Our Precision in Pediatric Sequencing (PIPseq) program is a customized treatment approach that has the potential to propel pediatric cancer care to new levels of success. PIPseq will identify the molecular drivers of each patient’s cancer and use this information to personalize his or her treatment using new, biologically targeted investigational agents.

What makes our program different

We are committed to finding answers

While tremendous progress has been made in the treatment of pediatric cancers, oncologists are still challenged by cancers that fail to respond to treatment or develop resistance to treatment and come back. The key to our success in the battle against these cancers lies in the biology of each child’s cancer. What mutations are driving its growth, or rendering it invulnerable to the standard therapies we try to use?

We bring the technology of tomorrow to today’s patients

The mission of PIPseq clearly sets forth a path for using the most innovative technology to find real-world treatment solutions to each patient. Our mission includes:

  • Connecting patients with innovative laboratory-based technologies
  • Using the technology to create a comprehensive picture of a patient’s molecular makeup for every pediatric oncology patient we treat
  • Making clinical decisions for our patients based on the precise PIPseq results
  • Foster collaboration by experts throughout Columbia University Medical Center, The Herbert Irving Comprehensive Cancer Center and New York Presbyterian/ Morgan Stanley Children’s Hospital

Our approach to care

 We follow a proven process from observation to treatment

Our process for using PIPseq to find the appropriate therapy for a patient, based on their specific molecular profile, is simple but effective:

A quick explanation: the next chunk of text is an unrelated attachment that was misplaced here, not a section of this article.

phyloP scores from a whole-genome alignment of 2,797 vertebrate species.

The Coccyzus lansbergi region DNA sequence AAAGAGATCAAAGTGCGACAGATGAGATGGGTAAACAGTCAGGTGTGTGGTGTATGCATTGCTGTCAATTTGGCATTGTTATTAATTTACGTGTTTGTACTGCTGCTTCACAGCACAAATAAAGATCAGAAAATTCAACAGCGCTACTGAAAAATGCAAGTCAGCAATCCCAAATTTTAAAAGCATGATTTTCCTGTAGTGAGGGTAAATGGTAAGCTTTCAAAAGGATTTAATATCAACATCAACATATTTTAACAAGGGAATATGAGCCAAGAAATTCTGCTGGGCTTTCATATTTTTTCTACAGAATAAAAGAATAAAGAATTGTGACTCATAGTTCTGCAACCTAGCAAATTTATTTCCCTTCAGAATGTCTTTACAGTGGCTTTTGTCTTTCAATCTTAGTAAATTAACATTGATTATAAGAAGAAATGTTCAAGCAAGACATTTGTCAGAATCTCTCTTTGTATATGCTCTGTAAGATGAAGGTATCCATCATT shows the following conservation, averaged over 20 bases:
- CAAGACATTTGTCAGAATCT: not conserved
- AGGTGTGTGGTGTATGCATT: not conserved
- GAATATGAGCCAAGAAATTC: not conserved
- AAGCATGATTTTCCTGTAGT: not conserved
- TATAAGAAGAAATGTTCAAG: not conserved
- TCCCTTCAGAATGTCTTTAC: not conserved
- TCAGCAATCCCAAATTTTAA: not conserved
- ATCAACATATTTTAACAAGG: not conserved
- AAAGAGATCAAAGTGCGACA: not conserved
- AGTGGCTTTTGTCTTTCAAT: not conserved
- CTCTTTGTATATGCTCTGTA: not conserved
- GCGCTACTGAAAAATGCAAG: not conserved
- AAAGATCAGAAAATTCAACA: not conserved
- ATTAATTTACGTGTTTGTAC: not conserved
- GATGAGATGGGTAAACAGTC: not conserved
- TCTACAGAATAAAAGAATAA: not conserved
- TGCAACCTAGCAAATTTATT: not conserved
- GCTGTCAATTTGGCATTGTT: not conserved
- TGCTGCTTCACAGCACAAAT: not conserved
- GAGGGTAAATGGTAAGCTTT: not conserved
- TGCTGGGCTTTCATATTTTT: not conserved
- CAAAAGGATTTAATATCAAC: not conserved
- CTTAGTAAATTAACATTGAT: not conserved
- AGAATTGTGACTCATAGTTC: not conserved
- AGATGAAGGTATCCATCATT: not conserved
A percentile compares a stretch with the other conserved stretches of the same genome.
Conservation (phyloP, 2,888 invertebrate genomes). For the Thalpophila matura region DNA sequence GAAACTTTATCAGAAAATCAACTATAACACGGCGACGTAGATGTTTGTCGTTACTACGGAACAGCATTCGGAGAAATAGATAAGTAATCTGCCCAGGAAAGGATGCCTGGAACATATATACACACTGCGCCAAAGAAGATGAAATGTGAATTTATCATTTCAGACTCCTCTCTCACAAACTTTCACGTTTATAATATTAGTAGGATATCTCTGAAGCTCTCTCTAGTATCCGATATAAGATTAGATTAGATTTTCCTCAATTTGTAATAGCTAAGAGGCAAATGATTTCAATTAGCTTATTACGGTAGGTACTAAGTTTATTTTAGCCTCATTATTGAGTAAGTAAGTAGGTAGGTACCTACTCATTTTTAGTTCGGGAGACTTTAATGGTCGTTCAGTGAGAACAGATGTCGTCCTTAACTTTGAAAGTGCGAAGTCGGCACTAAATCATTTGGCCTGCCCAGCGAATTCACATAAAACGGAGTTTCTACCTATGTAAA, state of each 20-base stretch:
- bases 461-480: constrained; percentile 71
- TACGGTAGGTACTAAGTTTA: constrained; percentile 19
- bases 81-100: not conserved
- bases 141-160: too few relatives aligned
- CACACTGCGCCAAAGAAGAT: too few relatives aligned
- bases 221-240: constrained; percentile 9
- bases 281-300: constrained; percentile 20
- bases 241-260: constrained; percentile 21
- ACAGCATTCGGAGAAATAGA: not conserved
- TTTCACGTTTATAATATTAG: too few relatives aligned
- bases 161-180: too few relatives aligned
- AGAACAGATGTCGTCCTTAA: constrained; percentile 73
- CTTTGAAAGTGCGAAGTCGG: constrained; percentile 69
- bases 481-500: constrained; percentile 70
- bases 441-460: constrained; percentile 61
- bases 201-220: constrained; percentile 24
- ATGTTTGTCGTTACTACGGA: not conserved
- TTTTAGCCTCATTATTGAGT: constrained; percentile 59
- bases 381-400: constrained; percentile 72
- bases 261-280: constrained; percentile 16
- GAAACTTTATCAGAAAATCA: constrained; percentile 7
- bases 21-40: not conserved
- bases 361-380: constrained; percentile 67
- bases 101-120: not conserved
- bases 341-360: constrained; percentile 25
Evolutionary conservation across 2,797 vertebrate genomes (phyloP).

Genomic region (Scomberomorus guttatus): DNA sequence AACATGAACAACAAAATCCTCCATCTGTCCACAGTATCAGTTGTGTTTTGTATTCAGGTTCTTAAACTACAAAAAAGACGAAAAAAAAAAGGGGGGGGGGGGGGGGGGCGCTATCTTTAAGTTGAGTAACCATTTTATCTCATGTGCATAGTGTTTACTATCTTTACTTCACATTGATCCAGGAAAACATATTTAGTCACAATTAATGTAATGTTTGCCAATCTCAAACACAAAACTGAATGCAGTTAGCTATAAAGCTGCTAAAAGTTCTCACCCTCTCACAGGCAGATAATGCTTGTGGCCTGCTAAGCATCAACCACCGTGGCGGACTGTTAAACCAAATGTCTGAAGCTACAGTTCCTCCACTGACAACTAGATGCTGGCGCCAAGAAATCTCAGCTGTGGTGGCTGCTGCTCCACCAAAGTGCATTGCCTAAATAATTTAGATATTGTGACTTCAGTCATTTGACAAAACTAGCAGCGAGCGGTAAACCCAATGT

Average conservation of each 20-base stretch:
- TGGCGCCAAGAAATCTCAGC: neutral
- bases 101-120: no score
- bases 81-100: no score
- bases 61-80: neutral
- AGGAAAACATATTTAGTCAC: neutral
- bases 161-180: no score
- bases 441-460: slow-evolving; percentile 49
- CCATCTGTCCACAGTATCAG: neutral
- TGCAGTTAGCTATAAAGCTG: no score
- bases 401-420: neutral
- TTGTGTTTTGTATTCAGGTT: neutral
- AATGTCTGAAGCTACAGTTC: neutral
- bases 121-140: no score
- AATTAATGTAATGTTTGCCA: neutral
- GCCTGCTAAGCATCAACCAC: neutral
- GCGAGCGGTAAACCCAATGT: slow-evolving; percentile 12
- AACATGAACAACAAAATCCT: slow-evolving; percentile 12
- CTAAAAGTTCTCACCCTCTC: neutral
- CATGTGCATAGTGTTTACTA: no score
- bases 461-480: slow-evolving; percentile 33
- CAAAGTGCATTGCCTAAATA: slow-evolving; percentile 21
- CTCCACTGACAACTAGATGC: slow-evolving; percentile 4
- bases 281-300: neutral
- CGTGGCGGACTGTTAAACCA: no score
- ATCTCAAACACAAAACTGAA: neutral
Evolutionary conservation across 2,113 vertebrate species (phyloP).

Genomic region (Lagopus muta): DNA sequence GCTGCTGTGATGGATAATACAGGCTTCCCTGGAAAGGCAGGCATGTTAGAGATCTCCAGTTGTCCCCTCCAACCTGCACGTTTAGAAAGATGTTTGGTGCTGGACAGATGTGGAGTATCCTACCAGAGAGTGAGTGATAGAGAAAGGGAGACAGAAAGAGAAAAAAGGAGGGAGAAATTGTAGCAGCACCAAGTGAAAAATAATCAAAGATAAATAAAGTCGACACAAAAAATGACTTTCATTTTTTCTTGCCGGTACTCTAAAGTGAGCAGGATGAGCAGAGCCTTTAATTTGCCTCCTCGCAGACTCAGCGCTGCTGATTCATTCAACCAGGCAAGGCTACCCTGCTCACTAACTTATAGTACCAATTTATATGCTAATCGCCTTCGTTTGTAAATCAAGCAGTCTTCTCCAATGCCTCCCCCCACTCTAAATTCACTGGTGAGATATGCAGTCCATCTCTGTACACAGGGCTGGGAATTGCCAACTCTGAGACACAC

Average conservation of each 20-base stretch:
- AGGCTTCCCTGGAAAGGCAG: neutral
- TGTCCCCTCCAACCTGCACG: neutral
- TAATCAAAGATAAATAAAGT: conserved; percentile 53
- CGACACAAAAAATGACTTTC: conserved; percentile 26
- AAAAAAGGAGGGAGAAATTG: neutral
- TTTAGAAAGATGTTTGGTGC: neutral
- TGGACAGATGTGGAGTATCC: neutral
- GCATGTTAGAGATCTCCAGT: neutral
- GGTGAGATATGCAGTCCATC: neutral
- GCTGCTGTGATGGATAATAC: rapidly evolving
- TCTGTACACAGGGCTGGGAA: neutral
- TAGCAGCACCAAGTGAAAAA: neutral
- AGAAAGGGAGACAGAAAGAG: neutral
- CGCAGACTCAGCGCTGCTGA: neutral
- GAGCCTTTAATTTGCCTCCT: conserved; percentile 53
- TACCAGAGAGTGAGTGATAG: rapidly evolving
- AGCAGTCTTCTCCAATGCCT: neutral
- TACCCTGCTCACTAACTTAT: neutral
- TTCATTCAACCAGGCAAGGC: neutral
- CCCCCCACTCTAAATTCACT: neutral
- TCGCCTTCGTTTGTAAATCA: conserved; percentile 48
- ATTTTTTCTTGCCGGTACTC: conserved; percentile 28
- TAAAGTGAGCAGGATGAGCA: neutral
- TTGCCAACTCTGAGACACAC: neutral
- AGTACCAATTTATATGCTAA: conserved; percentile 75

1. Surgeons remove cancerous tissue for analysis
  2. Pathologists prepare biopsy samples
  3. Scientists perform the whole-genome sequencing, a process that looks at a patient’s body at a molecular and DNA level to find clues about what makes that patient different from others and what specific factors are driving their disease, and use those findings to pinpoint potential new therapies
  4. Geneticists help interpret the results
  5. Oncologists and pediatric oncology nurses administer personalized treatments.

Avatars are our pathway to the future

A promising way to test the effectiveness of potential new drug treatments involves the creation of “avatar” laboratory models, in which a tumor from a patient grown in mice for evaluation. As part of the PIPseq program, our investigators are creating patient-derived xenograft models (human tumors grown in mice) using tissue samples from young patients with solid and hematologic (blood) cancers.

The avatar models can then be used to determine whether the gene mutations identified by PIPseq contribute to the cancer’s development. Avatars allow our researchers: 

  • To evaluate new drugs, with each avatar acting as its own miniature “clinical trial” of a single drug or drug combination, including investigational agents.
  • To pinpoint changes in the body that cause cancer development
  • To tailor therapies to target those changes

New York Presbyterian/ Morgan Stanley Children’s is the only center in New York City routinely applying this technology to pediatric cancers.

Our success is in our stories

As an example of one of the PIPseq program’s successes, the Columbia researchers created an avatar for a toddler with an aggressive form of a cancer called infantile fibrosarcoma. The child did not have the genetic changes commonly known to be associated with this disease, so the researches set out to find out what was at the bottom of this cancer.

As a result of sequencing efforts through the PIPseq program, they identified and cloned a gene that had not before been associated with the tumor’s aggressive behavior. Insight offered by molecular and DNA information and creation of an avatar model of this tumor have allowed the clinicians to choose and test an effective chemotherapy regimen.

We are one of the only programs in the United States and the only one in New York to prospectively sequence cancers, create personalized avatars, and use the results to make clinical decisions for our patients. Our efforts to bring the technologies of tomorrow to our patients today have extraordinary implications for defining the way we will all care for children with solid tumors and hematologic malignancies in the future.